Dr. Barash provides invaluable
contributions. She brings a wealth of
experience and her ability to articulate
concepts, frame issues and strategize is
a tremendous asset to any project.
Priscilla Short, MD, The AMA
Dr. Barash has a strong grasp of
complex problems. More importantly,
she has the unique ability to create
effective programs that implement
accessible consumer solutions.
Jude Goldman, Consultant,
formerly Vice President at
The Stay Well Company
"I don't know why anybody wouldn't
want to know whether what their
doctor is prescribing will actually
work for them".... But I think the public
is still a bit fearful of what genetic
testing is and what it isn't, and how it
could help and how it could hurt them."
Quote from August, 2003: NIH
Environmental Health Sciences Journal;
Environmental Health Perspectives, Vol.
111 No. 11, Pharmacogenetics: The
Promise of Personalized Medicine
Genetics is particularly challenging
because it’s so complex and rapidly
changing. “What they get in medical
school does not usually help doctors
really understand and apply genetics,”
says Carol Barash, principal of Genetics,
Ethics and Policy Consulting Inc. Quote from Bio IT World, Feb. 5, 2003
"At the press conference, Dr. Carol
Isaacson Barash, a Boston ethicist who
directed the first federally funded study
on gene discrimination said she was
giving voice to the countless numbers
of Americans discriminated against by
health insurers because of their
Feb. 27, 1997: Pittsburgh Gazette
“Carol Isaacson Barash, the bioethics
consultant who administered the Geller
study, recalls another case in which a
woman in the early stages of
Huntington's disease was unable to
place her child with a private adoption
agency. A public agency took the child,
eventually matching her with a copule
who had previously been refected
themselves- because one parent carried the HD gene. 'It's a stark
commentary on how society regards
people at risk', says Barash. ”
December 23, 1996: Newsweek
Carol Isaacson Barash, Ph.D.
317 Lamartine Street, #200
Boston, MA 02130
GEPC helps clients achieve their objectives by understanding how people view
their world. We provide effective solutions to a broad range of
challenges facing health care in the post genomic era by using a
multidisciplinary approach to identifying cognitive, normative and environmental
barriers, and hidden assumptions underlying informational needs and
decision-making strategies that discourage change.
Carol Isaacson Barash will participate in the US-China-India Innovation Partnerships Conference, December 9-12, 2008 at Hynes Convention Center, Boston, Massachusetts, U.S.A.
The book is a "must read" primer for health care professionals,politicians, health law attorneys and educators. Policy decisions about various aspects of genetic technologies are currently being shaped. Barash's book provides a framework for many of the thorny ethical issues that must be considered and addressed head-on, because the implications will mightily affect future generations. Just Genes is a blueprint for debate on specific, practical issues that genetic technologies raise. Chock-full of material and organized in an easy to digest format, the tome is the type of reference book that will be picked up and re-read time and again.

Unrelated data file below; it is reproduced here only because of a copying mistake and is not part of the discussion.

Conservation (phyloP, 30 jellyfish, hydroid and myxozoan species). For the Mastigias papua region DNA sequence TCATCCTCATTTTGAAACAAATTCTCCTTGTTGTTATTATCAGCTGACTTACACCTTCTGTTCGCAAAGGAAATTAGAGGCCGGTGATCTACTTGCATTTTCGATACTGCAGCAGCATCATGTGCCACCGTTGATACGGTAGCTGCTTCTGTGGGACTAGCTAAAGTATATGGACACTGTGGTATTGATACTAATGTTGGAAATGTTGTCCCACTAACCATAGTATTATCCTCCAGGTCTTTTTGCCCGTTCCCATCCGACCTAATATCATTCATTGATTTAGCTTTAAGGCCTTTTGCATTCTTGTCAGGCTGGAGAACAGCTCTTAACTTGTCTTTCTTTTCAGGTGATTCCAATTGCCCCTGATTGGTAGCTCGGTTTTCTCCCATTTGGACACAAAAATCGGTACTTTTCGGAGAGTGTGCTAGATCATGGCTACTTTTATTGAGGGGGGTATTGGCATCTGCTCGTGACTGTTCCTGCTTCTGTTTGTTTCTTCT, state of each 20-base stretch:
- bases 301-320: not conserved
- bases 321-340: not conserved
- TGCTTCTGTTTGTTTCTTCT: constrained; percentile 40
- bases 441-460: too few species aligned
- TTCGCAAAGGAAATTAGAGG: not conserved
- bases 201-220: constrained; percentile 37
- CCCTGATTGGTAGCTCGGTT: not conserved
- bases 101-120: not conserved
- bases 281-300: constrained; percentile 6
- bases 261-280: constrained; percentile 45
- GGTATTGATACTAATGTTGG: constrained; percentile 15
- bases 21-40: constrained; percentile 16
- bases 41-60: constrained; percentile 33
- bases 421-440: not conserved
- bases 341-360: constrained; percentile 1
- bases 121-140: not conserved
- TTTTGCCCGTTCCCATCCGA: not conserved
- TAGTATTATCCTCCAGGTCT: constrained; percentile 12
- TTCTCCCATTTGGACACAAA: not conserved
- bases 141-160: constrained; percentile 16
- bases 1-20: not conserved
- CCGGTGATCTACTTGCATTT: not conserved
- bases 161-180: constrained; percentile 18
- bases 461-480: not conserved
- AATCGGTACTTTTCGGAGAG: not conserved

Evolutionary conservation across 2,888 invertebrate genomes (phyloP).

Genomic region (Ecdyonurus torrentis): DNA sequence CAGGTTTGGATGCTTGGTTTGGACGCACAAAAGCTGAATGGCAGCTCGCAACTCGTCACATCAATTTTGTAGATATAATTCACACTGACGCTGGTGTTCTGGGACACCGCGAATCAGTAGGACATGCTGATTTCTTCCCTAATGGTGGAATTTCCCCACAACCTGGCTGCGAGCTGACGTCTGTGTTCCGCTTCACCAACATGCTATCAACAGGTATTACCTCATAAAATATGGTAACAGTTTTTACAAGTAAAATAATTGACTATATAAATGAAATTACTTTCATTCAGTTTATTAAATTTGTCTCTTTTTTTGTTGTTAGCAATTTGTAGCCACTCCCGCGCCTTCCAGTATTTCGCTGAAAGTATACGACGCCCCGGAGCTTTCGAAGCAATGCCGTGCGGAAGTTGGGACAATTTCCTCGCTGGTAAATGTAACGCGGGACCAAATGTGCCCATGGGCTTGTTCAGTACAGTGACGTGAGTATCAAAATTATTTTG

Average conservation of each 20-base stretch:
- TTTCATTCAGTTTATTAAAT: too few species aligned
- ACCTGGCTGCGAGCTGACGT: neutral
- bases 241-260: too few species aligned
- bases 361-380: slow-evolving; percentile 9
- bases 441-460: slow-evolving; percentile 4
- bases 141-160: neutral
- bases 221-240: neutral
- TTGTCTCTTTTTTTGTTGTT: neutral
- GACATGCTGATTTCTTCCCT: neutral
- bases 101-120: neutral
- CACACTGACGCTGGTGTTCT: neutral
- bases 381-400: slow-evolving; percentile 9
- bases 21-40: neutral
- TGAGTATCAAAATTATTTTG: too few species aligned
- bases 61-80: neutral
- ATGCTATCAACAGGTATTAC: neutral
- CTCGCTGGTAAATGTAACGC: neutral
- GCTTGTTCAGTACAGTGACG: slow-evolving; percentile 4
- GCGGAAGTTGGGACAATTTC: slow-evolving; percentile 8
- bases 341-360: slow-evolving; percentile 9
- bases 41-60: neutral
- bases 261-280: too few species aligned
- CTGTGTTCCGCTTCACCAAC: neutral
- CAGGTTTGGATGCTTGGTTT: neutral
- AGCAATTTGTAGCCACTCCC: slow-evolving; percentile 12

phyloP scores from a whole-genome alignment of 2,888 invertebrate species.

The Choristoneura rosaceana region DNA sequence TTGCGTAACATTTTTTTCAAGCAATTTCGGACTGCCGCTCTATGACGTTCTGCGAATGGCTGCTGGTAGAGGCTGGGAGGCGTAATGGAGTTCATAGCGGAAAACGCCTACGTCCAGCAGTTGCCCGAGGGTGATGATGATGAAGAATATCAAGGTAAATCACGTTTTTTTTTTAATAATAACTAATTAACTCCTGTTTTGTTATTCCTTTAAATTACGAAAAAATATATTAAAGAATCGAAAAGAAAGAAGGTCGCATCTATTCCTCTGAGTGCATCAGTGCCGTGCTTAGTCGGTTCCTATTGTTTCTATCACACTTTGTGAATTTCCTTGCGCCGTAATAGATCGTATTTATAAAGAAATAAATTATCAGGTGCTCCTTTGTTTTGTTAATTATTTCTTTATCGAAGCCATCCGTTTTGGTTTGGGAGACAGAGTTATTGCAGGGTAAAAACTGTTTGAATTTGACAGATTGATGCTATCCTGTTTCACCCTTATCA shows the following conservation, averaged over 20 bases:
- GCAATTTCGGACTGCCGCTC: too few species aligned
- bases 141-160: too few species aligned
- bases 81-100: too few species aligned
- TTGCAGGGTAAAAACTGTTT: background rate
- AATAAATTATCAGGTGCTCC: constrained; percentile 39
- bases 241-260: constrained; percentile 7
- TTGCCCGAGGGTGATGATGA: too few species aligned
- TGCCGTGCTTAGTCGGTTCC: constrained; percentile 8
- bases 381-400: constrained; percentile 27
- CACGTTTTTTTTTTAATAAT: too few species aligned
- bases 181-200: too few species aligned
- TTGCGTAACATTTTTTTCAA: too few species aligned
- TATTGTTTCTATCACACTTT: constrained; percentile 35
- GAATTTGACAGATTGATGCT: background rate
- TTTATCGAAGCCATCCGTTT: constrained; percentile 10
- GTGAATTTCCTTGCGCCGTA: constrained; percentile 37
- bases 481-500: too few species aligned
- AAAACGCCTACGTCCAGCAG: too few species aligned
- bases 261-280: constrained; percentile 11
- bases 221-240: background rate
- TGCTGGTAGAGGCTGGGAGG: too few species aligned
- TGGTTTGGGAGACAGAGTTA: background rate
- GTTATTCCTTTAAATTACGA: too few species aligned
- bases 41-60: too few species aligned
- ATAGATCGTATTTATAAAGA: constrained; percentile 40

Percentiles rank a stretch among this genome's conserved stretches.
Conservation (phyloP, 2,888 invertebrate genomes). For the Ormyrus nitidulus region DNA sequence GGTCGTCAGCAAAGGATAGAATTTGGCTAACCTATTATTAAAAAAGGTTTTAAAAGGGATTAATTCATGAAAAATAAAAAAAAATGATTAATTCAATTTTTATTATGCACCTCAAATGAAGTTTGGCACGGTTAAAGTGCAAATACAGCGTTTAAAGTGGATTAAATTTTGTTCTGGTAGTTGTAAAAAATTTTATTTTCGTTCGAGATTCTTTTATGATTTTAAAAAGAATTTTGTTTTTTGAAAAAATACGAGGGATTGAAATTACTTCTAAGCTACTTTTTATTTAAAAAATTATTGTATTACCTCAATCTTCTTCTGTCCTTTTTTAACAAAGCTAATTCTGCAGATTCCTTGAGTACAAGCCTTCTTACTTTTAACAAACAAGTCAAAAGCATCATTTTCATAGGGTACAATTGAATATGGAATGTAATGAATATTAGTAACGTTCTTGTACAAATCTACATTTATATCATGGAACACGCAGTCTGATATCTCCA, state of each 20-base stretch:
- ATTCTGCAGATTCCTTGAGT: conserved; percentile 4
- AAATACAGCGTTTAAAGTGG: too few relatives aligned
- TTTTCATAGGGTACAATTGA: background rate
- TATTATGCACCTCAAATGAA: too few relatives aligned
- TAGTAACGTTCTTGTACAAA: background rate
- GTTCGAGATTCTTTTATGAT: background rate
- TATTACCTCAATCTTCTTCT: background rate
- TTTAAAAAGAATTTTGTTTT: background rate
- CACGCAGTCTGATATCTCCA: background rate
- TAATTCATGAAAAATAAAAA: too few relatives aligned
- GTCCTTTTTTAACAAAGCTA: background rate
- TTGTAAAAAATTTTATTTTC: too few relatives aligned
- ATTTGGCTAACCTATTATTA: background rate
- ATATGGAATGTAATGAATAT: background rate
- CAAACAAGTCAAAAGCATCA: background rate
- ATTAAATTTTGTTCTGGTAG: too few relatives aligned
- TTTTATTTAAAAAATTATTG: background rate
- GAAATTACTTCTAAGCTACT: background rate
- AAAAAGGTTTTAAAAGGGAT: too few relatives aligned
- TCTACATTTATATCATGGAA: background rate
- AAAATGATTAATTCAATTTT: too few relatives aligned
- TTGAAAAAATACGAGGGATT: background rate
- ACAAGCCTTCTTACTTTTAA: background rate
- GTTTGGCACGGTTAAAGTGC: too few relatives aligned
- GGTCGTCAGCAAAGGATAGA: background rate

Janice F. Mulligan, MULLIGAN & BANHAM, CA. ___________________________
The genetics revolution links complex science to decisions that are both momentous and yet quotidian: Whom to tell or treat or warn? When? How much? But for too long we have lacked a comprehensive and accessible account of the ethical issues raised by such decisions -- a pity, since ordinary patients, clinicians, scientists and policymakers will need to make these decisions, whether they want to or not. Dr. Barash's book therefore comes as a sorely needed unguent: A smart, readable and thorough account of some of civilization’s most interesting and important ethical issues.
Kenneth W. Goodman, Ph.D.
Director, University of Miami Bioethics Program
Genetics is at the forefront of medicine today and also at the forefront of ethical and political controversy. Carol Barash is uniquely positioned to explore this moment of prospect and dilemma, because of her training as a philosopher and her lifetime of work in the field of genetic consulting. Barash’s instincts for moral dilemma are as acute as her clarity about scientific advance, making this a textbook for students of genetics, but also for the wide berth of learners from the humanities and social sciences wishing to understand where this crucial science stands, and how to think about its human costs and benefits.”
Director, Institute for the Humanities, Mary Fair Croushore Professor of Humanities, University of Michigan